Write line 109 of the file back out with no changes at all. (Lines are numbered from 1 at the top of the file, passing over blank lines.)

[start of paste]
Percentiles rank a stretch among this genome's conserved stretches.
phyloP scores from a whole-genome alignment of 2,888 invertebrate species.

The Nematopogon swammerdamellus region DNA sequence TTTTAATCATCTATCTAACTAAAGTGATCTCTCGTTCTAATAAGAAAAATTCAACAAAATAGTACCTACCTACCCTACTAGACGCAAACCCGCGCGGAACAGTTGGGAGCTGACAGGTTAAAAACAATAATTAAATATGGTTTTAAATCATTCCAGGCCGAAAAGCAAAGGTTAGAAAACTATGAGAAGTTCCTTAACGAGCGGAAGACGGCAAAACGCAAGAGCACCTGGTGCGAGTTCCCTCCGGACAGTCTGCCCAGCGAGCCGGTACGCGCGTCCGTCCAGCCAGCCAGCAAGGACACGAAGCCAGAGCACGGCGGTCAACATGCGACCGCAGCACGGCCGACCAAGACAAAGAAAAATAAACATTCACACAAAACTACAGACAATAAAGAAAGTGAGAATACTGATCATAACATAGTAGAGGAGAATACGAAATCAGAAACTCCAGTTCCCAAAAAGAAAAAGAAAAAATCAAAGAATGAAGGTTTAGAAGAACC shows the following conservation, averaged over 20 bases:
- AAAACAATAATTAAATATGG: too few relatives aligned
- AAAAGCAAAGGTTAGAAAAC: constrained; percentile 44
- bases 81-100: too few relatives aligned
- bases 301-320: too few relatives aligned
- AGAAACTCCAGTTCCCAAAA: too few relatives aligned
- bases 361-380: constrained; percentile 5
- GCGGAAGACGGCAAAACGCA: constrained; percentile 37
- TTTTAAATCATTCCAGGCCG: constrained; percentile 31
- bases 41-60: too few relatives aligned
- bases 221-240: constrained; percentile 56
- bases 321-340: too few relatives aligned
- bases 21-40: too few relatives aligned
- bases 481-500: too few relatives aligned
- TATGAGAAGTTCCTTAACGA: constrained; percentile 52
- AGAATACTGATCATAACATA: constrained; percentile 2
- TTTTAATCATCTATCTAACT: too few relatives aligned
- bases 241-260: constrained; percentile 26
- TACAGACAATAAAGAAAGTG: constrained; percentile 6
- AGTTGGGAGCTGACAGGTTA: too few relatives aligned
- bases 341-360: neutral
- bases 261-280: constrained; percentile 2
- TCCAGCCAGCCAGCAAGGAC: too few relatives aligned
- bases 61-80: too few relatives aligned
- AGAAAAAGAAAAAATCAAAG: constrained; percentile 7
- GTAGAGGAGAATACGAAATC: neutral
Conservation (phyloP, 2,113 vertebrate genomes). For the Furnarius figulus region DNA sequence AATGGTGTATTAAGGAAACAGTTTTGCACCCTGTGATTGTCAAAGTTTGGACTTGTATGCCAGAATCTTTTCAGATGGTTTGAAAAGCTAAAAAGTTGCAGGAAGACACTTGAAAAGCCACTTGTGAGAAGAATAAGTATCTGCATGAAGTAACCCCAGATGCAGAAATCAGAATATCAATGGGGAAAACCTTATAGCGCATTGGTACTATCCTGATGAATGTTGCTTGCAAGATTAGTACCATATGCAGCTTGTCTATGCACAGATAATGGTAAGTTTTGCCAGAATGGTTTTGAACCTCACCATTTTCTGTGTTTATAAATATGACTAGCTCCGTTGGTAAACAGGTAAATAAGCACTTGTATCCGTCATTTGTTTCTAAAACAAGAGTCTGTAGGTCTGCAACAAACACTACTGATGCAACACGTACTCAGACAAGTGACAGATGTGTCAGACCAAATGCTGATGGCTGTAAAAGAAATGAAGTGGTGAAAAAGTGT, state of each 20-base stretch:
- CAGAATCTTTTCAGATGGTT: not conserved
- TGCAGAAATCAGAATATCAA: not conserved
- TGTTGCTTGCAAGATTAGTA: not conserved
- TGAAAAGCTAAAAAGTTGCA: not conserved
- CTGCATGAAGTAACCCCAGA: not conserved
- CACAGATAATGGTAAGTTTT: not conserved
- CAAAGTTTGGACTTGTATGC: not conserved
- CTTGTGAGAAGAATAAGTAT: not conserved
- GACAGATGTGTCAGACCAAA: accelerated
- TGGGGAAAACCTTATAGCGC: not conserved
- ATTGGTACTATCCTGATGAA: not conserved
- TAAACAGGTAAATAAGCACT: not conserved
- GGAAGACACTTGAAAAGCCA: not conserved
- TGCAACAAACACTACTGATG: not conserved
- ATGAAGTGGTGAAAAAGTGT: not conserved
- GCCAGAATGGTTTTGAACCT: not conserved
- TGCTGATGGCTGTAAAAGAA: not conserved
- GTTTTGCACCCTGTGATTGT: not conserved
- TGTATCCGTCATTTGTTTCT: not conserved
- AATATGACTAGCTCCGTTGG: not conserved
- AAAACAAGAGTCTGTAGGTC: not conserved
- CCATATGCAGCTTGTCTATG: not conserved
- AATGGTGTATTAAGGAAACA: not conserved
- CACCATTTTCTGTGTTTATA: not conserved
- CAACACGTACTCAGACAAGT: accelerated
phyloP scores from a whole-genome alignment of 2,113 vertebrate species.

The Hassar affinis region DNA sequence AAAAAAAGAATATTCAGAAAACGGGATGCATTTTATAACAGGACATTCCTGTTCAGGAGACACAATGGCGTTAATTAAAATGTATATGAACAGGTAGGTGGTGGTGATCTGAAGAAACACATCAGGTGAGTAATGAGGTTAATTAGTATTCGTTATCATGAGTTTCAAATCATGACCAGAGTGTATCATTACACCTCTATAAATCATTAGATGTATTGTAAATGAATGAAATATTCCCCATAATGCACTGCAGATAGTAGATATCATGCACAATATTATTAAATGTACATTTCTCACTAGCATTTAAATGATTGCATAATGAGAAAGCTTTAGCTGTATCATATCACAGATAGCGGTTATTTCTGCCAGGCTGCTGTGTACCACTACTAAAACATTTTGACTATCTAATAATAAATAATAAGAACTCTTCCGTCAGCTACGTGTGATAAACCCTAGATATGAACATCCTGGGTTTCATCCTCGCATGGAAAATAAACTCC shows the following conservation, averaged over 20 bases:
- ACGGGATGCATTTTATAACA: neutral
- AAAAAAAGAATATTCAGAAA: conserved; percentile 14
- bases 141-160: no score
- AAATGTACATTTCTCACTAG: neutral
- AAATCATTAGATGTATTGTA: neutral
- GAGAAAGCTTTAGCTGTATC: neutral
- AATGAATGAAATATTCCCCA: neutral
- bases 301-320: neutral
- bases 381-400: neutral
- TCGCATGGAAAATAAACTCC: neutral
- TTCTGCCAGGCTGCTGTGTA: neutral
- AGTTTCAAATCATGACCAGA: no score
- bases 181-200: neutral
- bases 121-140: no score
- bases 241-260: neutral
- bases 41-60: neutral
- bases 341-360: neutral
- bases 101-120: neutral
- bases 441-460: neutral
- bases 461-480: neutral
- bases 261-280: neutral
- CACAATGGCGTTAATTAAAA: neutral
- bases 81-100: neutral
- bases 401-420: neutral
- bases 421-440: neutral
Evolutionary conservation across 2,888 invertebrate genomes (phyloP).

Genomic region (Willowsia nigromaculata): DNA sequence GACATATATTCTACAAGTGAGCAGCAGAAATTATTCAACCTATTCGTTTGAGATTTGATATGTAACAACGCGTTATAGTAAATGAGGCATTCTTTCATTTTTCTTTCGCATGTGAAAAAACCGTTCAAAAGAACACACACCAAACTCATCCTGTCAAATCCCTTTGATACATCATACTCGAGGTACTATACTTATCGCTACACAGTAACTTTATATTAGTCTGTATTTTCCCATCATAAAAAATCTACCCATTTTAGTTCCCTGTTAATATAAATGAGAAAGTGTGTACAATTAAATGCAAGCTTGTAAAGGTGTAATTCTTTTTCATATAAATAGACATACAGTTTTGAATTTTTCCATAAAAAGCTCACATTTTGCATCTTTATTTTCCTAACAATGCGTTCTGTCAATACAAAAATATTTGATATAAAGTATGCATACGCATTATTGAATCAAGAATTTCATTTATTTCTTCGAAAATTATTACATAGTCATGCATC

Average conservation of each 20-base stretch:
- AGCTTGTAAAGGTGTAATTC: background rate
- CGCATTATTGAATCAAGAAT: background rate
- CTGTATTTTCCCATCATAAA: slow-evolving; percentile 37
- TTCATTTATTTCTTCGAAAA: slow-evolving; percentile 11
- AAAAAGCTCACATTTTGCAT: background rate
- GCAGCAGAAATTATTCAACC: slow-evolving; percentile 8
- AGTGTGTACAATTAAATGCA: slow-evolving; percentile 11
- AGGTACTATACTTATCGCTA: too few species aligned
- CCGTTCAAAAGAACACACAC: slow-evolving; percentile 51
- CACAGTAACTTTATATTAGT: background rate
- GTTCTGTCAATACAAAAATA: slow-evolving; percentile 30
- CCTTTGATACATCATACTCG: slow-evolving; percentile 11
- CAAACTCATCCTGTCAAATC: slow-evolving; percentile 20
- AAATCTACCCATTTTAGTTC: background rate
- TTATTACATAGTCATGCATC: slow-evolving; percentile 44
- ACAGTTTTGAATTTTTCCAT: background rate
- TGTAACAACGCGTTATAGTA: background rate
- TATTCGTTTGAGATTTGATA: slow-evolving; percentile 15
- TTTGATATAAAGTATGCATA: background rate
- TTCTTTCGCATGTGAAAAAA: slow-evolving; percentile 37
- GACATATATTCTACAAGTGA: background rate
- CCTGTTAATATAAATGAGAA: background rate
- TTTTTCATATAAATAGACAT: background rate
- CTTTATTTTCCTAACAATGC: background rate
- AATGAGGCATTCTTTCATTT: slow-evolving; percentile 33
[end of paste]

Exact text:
- AATGAGGCATTCTTTCATTT: slow-evolving; percentile 33